A county cricket club in the U.K. will use blockchain-based ticketing for all domestic and international fixtures played at its home ground in 2020.
The club said the new blockchain tickets are traceable, unique to the purchaser and nearly impossible to counterfeit. The system also includes a new facility that simplifies the process of transferring or reselling tickets.
Eighteen months in development, the new platform tested the technology during the 2019 season, according to the report.
Friday's release marks one of the first examples of sporting organizations using blockchain-secured ticketing technology, according to John Nuttal, Lancashire's head of ticketing and digital systems. With more and more ticket sales being made online, it's "vitally important that we continue to improve the digital ticking technologies," he said.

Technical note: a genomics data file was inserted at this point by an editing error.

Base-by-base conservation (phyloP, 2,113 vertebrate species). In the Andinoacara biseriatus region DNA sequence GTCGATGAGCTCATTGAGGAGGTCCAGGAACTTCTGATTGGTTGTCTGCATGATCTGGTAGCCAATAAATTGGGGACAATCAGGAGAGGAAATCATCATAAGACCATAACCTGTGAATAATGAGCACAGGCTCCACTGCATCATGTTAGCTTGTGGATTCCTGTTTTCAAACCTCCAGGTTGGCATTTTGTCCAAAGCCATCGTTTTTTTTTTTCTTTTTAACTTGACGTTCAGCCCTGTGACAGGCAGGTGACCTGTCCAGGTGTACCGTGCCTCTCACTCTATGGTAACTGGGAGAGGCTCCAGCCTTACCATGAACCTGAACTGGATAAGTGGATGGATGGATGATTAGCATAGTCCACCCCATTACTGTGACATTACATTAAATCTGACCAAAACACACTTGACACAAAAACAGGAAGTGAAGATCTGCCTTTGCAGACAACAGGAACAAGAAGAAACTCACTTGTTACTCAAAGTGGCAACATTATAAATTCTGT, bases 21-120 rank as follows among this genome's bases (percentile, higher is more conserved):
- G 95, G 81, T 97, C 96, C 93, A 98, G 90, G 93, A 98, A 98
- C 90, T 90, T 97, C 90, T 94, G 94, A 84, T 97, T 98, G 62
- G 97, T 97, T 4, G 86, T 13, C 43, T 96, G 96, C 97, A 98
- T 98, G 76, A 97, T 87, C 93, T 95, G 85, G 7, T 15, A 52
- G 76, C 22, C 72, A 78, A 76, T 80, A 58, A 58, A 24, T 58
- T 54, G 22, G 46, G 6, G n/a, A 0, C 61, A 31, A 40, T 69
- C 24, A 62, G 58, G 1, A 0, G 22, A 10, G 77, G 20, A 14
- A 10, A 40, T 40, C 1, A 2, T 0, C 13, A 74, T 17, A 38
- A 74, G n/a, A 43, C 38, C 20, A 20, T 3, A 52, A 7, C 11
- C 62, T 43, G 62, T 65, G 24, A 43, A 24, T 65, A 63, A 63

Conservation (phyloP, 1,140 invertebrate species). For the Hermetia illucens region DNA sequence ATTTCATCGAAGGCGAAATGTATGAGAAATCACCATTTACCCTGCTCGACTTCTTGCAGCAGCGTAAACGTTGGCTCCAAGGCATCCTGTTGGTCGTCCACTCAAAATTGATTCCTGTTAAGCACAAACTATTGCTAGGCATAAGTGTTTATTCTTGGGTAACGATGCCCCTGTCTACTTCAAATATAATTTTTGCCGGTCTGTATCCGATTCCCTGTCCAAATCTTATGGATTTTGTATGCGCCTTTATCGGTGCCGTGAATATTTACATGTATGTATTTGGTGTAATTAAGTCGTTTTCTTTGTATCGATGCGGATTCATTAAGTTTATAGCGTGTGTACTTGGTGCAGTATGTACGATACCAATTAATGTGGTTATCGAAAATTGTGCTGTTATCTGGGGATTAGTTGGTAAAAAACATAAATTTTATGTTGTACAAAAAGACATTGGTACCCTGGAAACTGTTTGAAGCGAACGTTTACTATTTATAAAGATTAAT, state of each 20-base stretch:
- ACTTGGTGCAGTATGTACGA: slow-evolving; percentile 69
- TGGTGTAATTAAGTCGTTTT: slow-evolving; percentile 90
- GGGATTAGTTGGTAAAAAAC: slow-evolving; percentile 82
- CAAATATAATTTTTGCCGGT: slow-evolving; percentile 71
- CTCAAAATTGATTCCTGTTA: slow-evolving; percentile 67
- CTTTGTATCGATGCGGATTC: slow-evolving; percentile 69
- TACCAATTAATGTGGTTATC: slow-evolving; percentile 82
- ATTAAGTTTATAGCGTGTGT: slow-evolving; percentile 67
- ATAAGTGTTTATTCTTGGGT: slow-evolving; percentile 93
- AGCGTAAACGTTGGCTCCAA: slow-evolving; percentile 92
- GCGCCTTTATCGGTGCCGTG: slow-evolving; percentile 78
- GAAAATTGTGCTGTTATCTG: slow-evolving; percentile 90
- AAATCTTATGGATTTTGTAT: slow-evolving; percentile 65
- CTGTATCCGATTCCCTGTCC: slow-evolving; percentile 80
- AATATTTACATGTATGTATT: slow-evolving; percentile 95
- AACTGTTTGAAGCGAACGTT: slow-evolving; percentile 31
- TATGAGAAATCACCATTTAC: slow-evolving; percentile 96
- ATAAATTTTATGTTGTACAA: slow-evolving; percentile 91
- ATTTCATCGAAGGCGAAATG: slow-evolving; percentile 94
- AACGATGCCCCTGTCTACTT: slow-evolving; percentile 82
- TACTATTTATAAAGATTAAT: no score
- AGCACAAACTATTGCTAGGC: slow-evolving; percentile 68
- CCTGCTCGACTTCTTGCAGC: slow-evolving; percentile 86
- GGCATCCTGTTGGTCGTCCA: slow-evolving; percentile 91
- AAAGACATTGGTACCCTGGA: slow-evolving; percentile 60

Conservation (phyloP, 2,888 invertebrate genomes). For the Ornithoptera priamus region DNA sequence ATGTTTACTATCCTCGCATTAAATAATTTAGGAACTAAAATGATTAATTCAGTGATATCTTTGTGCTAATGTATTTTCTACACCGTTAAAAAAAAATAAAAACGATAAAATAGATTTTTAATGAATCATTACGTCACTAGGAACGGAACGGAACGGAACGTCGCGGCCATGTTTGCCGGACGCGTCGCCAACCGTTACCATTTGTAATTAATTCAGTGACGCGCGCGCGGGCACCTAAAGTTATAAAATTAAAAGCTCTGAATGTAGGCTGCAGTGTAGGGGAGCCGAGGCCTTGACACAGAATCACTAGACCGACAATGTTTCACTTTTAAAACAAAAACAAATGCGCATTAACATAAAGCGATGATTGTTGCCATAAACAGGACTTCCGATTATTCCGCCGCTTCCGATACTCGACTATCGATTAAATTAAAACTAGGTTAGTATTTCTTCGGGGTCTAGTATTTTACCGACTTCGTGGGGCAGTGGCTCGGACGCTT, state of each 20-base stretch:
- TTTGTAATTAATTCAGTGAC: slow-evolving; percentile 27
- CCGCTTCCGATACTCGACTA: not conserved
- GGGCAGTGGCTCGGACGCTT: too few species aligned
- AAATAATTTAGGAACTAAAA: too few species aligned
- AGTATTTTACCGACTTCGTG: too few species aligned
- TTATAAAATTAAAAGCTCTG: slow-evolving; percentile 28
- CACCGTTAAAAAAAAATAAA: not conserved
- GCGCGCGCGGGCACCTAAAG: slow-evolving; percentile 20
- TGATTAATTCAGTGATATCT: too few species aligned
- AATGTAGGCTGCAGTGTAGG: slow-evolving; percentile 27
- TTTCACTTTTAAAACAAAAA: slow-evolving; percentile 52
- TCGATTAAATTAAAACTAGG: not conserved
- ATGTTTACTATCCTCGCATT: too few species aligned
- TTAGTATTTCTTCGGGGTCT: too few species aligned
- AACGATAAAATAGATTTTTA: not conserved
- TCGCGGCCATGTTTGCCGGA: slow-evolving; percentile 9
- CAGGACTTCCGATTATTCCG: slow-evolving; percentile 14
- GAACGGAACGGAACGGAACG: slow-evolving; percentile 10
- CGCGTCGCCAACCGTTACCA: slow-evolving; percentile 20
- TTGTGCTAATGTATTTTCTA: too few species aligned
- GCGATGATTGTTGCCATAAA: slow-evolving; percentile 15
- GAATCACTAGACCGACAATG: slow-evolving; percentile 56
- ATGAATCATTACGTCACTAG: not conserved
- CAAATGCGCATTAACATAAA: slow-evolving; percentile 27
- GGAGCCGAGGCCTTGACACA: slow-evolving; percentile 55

“Blockchain technology addresses many of the ticketing issues that both sports organisations and fans alike face," said David Hornby, U.K. managing director of SecuTix, Lancashire's existing ticketing provider and the sister organization of TIXnGO. "It easily plugs into Lancashire’s existing ticketing system to give fans a better and more secure digital mobile tickets experience.”
The European soccer association UEFA said it was experimenting blockchain-based ticketing app, announcing a successful trial in 2018. But other sports entities have trialled the technology within a much broader range of use cases. The U.S. ice hockey team LA Kings introduced a blockchain app last year to help fans verify official merchandise, and in 2018, Italian soccer club Juventus said it was launching a token that would give fans a "voice."
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